Miranda Harcourt and Stuart McKenzie’s adaptation of Margaret Mahy’s Carnegie Medal-winning novel has all the right ingredients for success: a stellar cast which includes the likes of beloved actors Lucy Lawless and Timothy Spall; great New Zealand locations and excellent production design; and taught direction and editing. Together, all these elements come together quite well to tell the supernatural story of a young woman who journeys into the supernatural in a bid to save her young brother from the clutches of an evil spirit. However, the film is a bit of an odd duck in that it is neither fish nor fowl, audience-wise: perhaps too scary for the Goosebumps crowd but far too tame for the horror crowd.
Laura Chant (played with steadfast resolution by Erana James) and her brother Jacko live in a ramshackle house in a neighborhood ravaged by a recent disaster of some sort. Like Danny in The Shining, Laura has an extra Spidey-sense that warns of ill portents and bad things arising, which comes in handy since their overburdened, single mom (Heavenly Creatures’ Melanie Lynskey) leaves Laura to care for her brother for the lion’s share of the time.
“…not to f**k with a coven of witches — regardless if they reside in the decidedly ungothic surroundings of New Zealand…”
On the way back from school one day, the pair encounter Carmody Braque, an eccentric junk dealer (the always superb Timothy Spall, most widely known for his turn as Wormtail from the Harry Potter film series) selling his wares out of shipping container. Braque informs the pair that his items, some of ancient origin, were collected from across the globe. He offers to out an ink stamp of a butterfly on Jacko’s hand, but things immediately turn sinister when the stamp turns out to be the face of Braque himself. Upon returning home, try as she may, Laura cannot wash off the stamp, and her brother soon falls strangely ill. At the same time, Braque begins appearing at her doorstep and — in the mold of many necromancers — asks that he be invited in to check up on her and her brother.
Luckily, Laura has caught the eye of her uber hunky schoolmate, the Vespa-riding Sorensen Carlisle (model beautiful Nicholas Galitzine) who, as fate may have it, is the member of a local coven of witches that include his mom (Lucy Lawless, putting some star power between seasons of Ash Vs. Evil Dead) and grandma. After some by-the-book tarot card readings, the witches determine that Braque is actually a malevolent undead spirit who is literally siphoning the life from Jacko. If Laura is to get her slayer on, she must “crossover” — witch-speak for joining the coven; a dangerous ritual that will imbue her with the power to fight this evil and save her kid brother.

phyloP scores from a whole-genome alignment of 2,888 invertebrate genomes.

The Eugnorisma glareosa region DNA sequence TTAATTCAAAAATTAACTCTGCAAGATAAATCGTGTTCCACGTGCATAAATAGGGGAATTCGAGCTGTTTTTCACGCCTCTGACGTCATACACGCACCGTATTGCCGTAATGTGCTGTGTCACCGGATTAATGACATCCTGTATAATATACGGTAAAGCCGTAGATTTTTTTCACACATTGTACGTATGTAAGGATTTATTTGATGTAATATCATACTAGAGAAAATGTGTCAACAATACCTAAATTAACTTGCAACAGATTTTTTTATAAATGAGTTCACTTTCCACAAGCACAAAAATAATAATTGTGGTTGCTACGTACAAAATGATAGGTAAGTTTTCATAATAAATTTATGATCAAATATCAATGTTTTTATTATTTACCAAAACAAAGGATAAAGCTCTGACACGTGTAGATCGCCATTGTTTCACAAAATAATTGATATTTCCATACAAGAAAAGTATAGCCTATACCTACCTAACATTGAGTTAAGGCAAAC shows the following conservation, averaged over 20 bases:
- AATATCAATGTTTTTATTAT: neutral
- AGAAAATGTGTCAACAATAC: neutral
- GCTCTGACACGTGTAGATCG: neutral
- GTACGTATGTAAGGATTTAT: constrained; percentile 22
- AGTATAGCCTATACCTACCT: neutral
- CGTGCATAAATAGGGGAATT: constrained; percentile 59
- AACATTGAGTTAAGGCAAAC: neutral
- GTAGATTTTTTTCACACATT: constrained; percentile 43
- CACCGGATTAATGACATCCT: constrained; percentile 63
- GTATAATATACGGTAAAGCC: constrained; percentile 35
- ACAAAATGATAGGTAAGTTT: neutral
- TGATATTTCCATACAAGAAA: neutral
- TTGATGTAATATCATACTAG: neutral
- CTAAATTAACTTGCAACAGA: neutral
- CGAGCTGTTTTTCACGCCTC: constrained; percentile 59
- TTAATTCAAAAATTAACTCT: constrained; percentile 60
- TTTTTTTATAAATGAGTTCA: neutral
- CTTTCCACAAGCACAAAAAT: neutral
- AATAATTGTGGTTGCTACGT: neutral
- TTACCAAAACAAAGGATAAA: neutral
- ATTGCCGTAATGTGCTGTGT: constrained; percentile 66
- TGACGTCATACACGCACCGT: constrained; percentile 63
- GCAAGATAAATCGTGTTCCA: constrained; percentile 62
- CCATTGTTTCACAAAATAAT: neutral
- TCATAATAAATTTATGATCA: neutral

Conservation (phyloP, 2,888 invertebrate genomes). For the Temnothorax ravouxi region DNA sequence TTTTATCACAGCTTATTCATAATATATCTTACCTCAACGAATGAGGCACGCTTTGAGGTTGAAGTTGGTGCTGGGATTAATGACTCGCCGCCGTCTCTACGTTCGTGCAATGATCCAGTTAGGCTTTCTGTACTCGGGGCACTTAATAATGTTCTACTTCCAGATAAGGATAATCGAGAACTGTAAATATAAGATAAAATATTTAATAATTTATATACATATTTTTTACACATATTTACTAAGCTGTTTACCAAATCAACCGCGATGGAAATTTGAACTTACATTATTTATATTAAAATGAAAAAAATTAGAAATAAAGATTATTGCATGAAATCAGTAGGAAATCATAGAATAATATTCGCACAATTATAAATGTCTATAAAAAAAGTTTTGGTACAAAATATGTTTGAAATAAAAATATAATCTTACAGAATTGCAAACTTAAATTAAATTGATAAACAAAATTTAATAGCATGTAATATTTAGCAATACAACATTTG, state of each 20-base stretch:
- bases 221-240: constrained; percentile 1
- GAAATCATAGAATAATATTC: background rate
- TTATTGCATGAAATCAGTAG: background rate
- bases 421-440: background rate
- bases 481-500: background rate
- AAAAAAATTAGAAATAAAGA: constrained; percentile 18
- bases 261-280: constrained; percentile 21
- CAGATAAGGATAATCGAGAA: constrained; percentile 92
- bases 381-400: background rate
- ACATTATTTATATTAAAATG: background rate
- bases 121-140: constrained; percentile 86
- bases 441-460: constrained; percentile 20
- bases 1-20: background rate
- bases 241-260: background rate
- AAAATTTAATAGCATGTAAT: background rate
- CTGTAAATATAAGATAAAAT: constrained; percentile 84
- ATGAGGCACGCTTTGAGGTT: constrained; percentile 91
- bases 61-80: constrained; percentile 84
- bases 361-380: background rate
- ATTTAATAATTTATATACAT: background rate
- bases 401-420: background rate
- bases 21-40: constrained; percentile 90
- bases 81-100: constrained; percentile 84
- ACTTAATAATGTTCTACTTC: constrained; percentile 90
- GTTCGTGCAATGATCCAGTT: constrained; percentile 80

“…not enough to make one clutch the covers over one’s eyes or turn on all the lights in the house…”
To reveal any more would be to ruin the good fun of the flick that’s obviously a labor of love for all involved. If there’s any grand take away from the film, it’s probably not to f**k with a coven of witches — regardless if they reside in the decidedly ungothic surroundings of New Zealand. The biggest challenge that I see for the film is one of tone. There is a slight menace to be sure in Spall’s wicked performance but not enough to make one clutch the covers over one’s eyes or turn on all the lights in the house.
Similarly, the witches are a bit too pedestrian and upstanding to inspire much of…well..anything. They remind one more of the clientele you might encounter in the supplement section of your local co-op than the badasses in The Conjuring, Suspiria, or — hell — even The Craft. One wishes the filmmakers departed a bit from the source material and instead leaned into the evil a whole lot more by sacrificed an unwitting victim or two instead of stinkin’ up the joint with another votive candle or sage burning.
The Changeover (2019) Directed by Miranda Harcourt, Stuart McKenzie. Starring Erana James, Timothy Spall, Melanie Lynskey, Lucy Lawless, and Nicholas Galitzine.
6 out of 10 stars